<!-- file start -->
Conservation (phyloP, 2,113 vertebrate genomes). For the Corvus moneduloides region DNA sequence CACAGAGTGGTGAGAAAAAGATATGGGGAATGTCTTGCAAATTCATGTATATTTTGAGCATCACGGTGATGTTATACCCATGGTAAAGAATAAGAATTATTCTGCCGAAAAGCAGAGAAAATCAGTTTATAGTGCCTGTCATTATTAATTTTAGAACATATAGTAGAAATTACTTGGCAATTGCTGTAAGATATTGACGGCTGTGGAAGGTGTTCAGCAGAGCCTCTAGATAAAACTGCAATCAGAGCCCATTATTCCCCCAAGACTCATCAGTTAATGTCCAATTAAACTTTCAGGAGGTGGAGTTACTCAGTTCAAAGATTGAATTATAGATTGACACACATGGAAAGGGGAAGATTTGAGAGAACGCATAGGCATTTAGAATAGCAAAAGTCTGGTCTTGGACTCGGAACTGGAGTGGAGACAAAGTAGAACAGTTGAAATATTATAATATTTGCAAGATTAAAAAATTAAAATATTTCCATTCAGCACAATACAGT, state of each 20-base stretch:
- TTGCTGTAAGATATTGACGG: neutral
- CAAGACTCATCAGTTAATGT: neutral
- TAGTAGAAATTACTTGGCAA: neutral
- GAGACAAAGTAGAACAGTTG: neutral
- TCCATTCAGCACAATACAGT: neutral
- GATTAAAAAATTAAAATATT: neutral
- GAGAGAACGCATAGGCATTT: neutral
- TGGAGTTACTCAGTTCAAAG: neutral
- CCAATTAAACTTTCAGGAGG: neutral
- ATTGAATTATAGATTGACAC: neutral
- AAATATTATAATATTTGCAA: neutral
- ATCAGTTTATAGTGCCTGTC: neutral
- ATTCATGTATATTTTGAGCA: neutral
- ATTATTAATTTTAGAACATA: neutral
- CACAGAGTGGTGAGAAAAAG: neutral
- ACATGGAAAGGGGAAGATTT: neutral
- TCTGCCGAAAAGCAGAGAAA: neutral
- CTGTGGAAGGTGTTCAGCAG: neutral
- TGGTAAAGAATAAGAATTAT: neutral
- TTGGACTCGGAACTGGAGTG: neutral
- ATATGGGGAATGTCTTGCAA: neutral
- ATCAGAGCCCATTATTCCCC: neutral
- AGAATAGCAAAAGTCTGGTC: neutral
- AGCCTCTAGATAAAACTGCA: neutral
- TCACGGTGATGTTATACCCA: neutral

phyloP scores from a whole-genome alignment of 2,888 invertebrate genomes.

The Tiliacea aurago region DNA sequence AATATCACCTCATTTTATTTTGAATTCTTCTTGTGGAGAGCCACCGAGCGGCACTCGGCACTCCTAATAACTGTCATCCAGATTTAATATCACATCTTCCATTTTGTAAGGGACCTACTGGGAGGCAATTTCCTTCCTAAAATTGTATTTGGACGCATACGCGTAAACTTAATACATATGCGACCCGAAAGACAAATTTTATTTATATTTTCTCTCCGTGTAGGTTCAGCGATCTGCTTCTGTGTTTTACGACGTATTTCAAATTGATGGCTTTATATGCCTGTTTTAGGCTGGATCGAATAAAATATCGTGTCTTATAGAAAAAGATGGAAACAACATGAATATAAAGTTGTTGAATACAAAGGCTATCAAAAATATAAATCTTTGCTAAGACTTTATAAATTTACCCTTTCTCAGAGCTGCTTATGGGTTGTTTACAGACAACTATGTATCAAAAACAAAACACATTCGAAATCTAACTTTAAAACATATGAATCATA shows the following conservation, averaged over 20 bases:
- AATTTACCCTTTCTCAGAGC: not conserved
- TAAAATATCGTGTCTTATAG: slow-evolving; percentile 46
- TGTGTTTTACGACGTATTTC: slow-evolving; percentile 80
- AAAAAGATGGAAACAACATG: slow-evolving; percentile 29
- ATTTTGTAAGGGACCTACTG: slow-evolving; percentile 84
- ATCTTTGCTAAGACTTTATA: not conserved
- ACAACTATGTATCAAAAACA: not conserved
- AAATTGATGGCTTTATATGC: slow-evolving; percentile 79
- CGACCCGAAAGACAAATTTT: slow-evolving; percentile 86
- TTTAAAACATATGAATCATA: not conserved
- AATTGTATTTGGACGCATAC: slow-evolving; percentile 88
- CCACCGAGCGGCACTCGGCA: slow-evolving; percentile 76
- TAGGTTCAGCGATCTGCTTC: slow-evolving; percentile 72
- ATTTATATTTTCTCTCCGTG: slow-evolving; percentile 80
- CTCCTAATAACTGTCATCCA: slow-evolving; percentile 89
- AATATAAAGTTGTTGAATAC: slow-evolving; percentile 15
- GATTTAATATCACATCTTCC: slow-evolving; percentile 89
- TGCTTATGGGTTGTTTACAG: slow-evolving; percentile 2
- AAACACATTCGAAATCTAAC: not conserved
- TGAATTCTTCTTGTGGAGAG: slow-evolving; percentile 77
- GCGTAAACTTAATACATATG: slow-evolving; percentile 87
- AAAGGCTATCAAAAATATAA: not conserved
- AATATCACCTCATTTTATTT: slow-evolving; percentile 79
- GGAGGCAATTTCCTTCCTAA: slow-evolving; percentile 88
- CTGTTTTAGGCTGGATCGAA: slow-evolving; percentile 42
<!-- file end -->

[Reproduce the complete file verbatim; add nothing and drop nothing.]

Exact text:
Conservation (phyloP, 2,113 vertebrate genomes). For the Corvus moneduloides region DNA sequence CACAGAGTGGTGAGAAAAAGATATGGGGAATGTCTTGCAAATTCATGTATATTTTGAGCATCACGGTGATGTTATACCCATGGTAAAGAATAAGAATTATTCTGCCGAAAAGCAGAGAAAATCAGTTTATAGTGCCTGTCATTATTAATTTTAGAACATATAGTAGAAATTACTTGGCAATTGCTGTAAGATATTGACGGCTGTGGAAGGTGTTCAGCAGAGCCTCTAGATAAAACTGCAATCAGAGCCCATTATTCCCCCAAGACTCATCAGTTAATGTCCAATTAAACTTTCAGGAGGTGGAGTTACTCAGTTCAAAGATTGAATTATAGATTGACACACATGGAAAGGGGAAGATTTGAGAGAACGCATAGGCATTTAGAATAGCAAAAGTCTGGTCTTGGACTCGGAACTGGAGTGGAGACAAAGTAGAACAGTTGAAATATTATAATATTTGCAAGATTAAAAAATTAAAATATTTCCATTCAGCACAATACAGT, state of each 20-base stretch:
- TTGCTGTAAGATATTGACGG: neutral
- CAAGACTCATCAGTTAATGT: neutral
- TAGTAGAAATTACTTGGCAA: neutral
- GAGACAAAGTAGAACAGTTG: neutral
- TCCATTCAGCACAATACAGT: neutral
- GATTAAAAAATTAAAATATT: neutral
- GAGAGAACGCATAGGCATTT: neutral
- TGGAGTTACTCAGTTCAAAG: neutral
- CCAATTAAACTTTCAGGAGG: neutral
- ATTGAATTATAGATTGACAC: neutral
- AAATATTATAATATTTGCAA: neutral
- ATCAGTTTATAGTGCCTGTC: neutral
- ATTCATGTATATTTTGAGCA: neutral
- ATTATTAATTTTAGAACATA: neutral
- CACAGAGTGGTGAGAAAAAG: neutral
- ACATGGAAAGGGGAAGATTT: neutral
- TCTGCCGAAAAGCAGAGAAA: neutral
- CTGTGGAAGGTGTTCAGCAG: neutral
- TGGTAAAGAATAAGAATTAT: neutral
- TTGGACTCGGAACTGGAGTG: neutral
- ATATGGGGAATGTCTTGCAA: neutral
- ATCAGAGCCCATTATTCCCC: neutral
- AGAATAGCAAAAGTCTGGTC: neutral
- AGCCTCTAGATAAAACTGCA: neutral
- TCACGGTGATGTTATACCCA: neutral

phyloP scores from a whole-genome alignment of 2,888 invertebrate genomes.

The Tiliacea aurago region DNA sequence AATATCACCTCATTTTATTTTGAATTCTTCTTGTGGAGAGCCACCGAGCGGCACTCGGCACTCCTAATAACTGTCATCCAGATTTAATATCACATCTTCCATTTTGTAAGGGACCTACTGGGAGGCAATTTCCTTCCTAAAATTGTATTTGGACGCATACGCGTAAACTTAATACATATGCGACCCGAAAGACAAATTTTATTTATATTTTCTCTCCGTGTAGGTTCAGCGATCTGCTTCTGTGTTTTACGACGTATTTCAAATTGATGGCTTTATATGCCTGTTTTAGGCTGGATCGAATAAAATATCGTGTCTTATAGAAAAAGATGGAAACAACATGAATATAAAGTTGTTGAATACAAAGGCTATCAAAAATATAAATCTTTGCTAAGACTTTATAAATTTACCCTTTCTCAGAGCTGCTTATGGGTTGTTTACAGACAACTATGTATCAAAAACAAAACACATTCGAAATCTAACTTTAAAACATATGAATCATA shows the following conservation, averaged over 20 bases:
- AATTTACCCTTTCTCAGAGC: not conserved
- TAAAATATCGTGTCTTATAG: slow-evolving; percentile 46
- TGTGTTTTACGACGTATTTC: slow-evolving; percentile 80
- AAAAAGATGGAAACAACATG: slow-evolving; percentile 29
- ATTTTGTAAGGGACCTACTG: slow-evolving; percentile 84
- ATCTTTGCTAAGACTTTATA: not conserved
- ACAACTATGTATCAAAAACA: not conserved
- AAATTGATGGCTTTATATGC: slow-evolving; percentile 79
- CGACCCGAAAGACAAATTTT: slow-evolving; percentile 86
- TTTAAAACATATGAATCATA: not conserved
- AATTGTATTTGGACGCATAC: slow-evolving; percentile 88
- CCACCGAGCGGCACTCGGCA: slow-evolving; percentile 76
- TAGGTTCAGCGATCTGCTTC: slow-evolving; percentile 72
- ATTTATATTTTCTCTCCGTG: slow-evolving; percentile 80
- CTCCTAATAACTGTCATCCA: slow-evolving; percentile 89
- AATATAAAGTTGTTGAATAC: slow-evolving; percentile 15
- GATTTAATATCACATCTTCC: slow-evolving; percentile 89
- TGCTTATGGGTTGTTTACAG: slow-evolving; percentile 2
- AAACACATTCGAAATCTAAC: not conserved
- TGAATTCTTCTTGTGGAGAG: slow-evolving; percentile 77
- GCGTAAACTTAATACATATG: slow-evolving; percentile 87
- AAAGGCTATCAAAAATATAA: not conserved
- AATATCACCTCATTTTATTT: slow-evolving; percentile 79
- GGAGGCAATTTCCTTCCTAA: slow-evolving; percentile 88
- CTGTTTTAGGCTGGATCGAA: slow-evolving; percentile 42